Graphene generates current from light due to a hot-carrier response

posted Oct 10, 2011, 3:47 AM by Hatef Sadeghi
It's been known for a long time that Graphene generates current from light. Up until now everybody assumed it was due to the photovoltaic effect, but a new research by MIT researchers shows that this is not true. They found that light on graphene causes it to develop two regions with different electrical properties which creates a temperature difference.
This "hot-carrier response" is what generates the current - and it's very unusual - it's been observed before but only under very low temperature or when using intense high power laser. The reason for this unusual thermal response is that graphene is the strongest material known. In most materials, superheated electrons would transfer energy to the lattice around them. In the case of graphene, however, that’s exceedingly hard to do, since the material’s strength means it takes very high energy to vibrate its lattice of carbon nuclei — so very little of the electrons’ heat is transferred to that lattice.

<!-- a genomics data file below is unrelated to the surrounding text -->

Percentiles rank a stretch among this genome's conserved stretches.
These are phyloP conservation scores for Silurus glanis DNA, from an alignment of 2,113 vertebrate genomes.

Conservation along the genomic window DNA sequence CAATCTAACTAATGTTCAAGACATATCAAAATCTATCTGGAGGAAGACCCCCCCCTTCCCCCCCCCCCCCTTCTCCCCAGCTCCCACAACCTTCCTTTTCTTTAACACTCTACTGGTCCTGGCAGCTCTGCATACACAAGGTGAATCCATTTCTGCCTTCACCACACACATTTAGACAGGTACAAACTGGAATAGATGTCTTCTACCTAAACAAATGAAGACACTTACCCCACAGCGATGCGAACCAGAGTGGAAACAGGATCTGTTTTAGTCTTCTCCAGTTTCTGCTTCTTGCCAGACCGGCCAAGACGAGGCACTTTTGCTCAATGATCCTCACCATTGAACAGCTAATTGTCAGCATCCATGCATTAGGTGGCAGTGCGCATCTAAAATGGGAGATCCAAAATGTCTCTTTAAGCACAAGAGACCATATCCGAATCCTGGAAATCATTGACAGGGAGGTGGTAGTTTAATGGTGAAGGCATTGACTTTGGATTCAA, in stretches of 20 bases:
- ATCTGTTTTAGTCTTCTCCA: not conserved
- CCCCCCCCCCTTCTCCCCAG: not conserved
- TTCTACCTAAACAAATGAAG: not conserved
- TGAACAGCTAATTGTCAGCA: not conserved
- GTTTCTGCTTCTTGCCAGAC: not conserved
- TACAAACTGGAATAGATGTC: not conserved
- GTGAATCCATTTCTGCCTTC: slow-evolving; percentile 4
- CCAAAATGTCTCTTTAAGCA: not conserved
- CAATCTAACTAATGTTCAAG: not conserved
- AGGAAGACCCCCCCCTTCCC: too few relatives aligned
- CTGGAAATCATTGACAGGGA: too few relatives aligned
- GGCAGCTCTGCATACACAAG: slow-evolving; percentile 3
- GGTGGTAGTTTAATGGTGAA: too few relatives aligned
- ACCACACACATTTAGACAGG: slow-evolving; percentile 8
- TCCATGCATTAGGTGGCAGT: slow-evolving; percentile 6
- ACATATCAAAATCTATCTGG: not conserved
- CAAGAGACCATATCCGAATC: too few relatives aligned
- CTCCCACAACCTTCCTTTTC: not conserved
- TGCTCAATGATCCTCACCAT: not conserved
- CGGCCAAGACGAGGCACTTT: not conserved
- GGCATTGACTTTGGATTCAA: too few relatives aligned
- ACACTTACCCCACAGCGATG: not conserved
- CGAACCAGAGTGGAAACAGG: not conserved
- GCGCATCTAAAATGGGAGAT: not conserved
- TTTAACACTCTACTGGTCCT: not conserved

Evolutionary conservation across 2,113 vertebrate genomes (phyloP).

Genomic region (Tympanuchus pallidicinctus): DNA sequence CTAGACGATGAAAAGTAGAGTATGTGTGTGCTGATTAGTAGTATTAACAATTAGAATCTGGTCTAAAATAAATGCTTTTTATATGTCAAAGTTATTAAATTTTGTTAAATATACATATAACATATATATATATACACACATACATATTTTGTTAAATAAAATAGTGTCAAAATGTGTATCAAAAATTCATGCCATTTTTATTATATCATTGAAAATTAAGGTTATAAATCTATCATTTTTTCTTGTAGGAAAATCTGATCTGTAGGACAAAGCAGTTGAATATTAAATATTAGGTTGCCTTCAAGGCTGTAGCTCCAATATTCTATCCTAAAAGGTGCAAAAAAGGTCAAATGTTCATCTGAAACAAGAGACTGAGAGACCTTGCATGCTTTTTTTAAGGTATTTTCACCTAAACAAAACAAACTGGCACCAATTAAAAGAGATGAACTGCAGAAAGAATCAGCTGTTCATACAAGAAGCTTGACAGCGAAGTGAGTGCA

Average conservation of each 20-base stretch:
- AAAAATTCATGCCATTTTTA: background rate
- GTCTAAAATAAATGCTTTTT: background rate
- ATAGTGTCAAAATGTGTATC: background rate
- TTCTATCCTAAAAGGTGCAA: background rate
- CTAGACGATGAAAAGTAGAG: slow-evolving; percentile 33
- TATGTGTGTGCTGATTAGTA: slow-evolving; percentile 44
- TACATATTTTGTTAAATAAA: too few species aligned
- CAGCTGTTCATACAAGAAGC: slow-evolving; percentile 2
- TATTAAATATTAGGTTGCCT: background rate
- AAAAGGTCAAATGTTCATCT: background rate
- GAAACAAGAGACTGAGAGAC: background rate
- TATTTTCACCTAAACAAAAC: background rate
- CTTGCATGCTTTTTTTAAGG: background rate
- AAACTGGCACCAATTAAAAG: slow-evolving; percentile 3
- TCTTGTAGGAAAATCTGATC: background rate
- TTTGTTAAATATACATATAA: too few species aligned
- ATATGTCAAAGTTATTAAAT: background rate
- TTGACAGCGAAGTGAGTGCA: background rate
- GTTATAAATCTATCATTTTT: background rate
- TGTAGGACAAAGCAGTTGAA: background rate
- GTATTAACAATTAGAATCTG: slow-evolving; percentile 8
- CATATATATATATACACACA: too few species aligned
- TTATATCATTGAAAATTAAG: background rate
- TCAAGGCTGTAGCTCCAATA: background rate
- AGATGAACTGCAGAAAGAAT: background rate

More info: http://www.mit.edu/newsoffice/2011/graphene-thermoelectric-1007.html
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